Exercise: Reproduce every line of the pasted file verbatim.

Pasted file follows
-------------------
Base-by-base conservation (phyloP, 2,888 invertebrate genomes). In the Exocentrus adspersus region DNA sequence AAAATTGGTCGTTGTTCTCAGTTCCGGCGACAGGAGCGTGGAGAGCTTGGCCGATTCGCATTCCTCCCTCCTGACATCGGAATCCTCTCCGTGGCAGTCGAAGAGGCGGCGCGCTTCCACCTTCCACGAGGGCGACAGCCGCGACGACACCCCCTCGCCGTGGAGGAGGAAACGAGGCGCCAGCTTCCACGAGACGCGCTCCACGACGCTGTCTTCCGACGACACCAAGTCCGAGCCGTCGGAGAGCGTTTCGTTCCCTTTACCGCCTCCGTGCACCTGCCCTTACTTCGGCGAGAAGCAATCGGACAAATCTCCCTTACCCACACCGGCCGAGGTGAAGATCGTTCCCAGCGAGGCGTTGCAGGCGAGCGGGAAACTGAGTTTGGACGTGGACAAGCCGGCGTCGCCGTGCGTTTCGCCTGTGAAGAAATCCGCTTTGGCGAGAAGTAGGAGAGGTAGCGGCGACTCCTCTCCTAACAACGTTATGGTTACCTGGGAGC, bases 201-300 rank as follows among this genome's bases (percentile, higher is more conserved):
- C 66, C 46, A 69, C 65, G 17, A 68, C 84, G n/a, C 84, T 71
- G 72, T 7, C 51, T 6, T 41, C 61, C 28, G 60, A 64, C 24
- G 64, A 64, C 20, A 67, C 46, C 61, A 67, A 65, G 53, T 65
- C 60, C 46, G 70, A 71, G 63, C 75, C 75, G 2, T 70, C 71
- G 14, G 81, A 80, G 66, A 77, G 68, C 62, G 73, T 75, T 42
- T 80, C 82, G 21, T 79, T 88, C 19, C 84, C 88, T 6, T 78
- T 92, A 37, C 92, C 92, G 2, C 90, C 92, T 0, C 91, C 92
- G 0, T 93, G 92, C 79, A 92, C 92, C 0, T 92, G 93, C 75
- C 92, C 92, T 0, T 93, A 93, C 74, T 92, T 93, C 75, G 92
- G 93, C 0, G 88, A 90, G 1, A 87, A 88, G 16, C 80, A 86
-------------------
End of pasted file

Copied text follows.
Base-by-base conservation (phyloP, 2,888 invertebrate genomes). In the Exocentrus adspersus region DNA sequence AAAATTGGTCGTTGTTCTCAGTTCCGGCGACAGGAGCGTGGAGAGCTTGGCCGATTCGCATTCCTCCCTCCTGACATCGGAATCCTCTCCGTGGCAGTCGAAGAGGCGGCGCGCTTCCACCTTCCACGAGGGCGACAGCCGCGACGACACCCCCTCGCCGTGGAGGAGGAAACGAGGCGCCAGCTTCCACGAGACGCGCTCCACGACGCTGTCTTCCGACGACACCAAGTCCGAGCCGTCGGAGAGCGTTTCGTTCCCTTTACCGCCTCCGTGCACCTGCCCTTACTTCGGCGAGAAGCAATCGGACAAATCTCCCTTACCCACACCGGCCGAGGTGAAGATCGTTCCCAGCGAGGCGTTGCAGGCGAGCGGGAAACTGAGTTTGGACGTGGACAAGCCGGCGTCGCCGTGCGTTTCGCCTGTGAAGAAATCCGCTTTGGCGAGAAGTAGGAGAGGTAGCGGCGACTCCTCTCCTAACAACGTTATGGTTACCTGGGAGC, bases 201-300 rank as follows among this genome's bases (percentile, higher is more conserved):
- C 66, C 46, A 69, C 65, G 17, A 68, C 84, G n/a, C 84, T 71
- G 72, T 7, C 51, T 6, T 41, C 61, C 28, G 60, A 64, C 24
- G 64, A 64, C 20, A 67, C 46, C 61, A 67, A 65, G 53, T 65
- C 60, C 46, G 70, A 71, G 63, C 75, C 75, G 2, T 70, C 71
- G 14, G 81, A 80, G 66, A 77, G 68, C 62, G 73, T 75, T 42
- T 80, C 82, G 21, T 79, T 88, C 19, C 84, C 88, T 6, T 78
- T 92, A 37, C 92, C 92, G 2, C 90, C 92, T 0, C 91, C 92
- G 0, T 93, G 92, C 79, A 92, C 92, C 0, T 92, G 93, C 75
- C 92, C 92, T 0, T 93, A 93, C 74, T 92, T 93, C 75, G 92
- G 93, C 0, G 88, A 90, G 1, A 87, A 88, G 16, C 80, A 86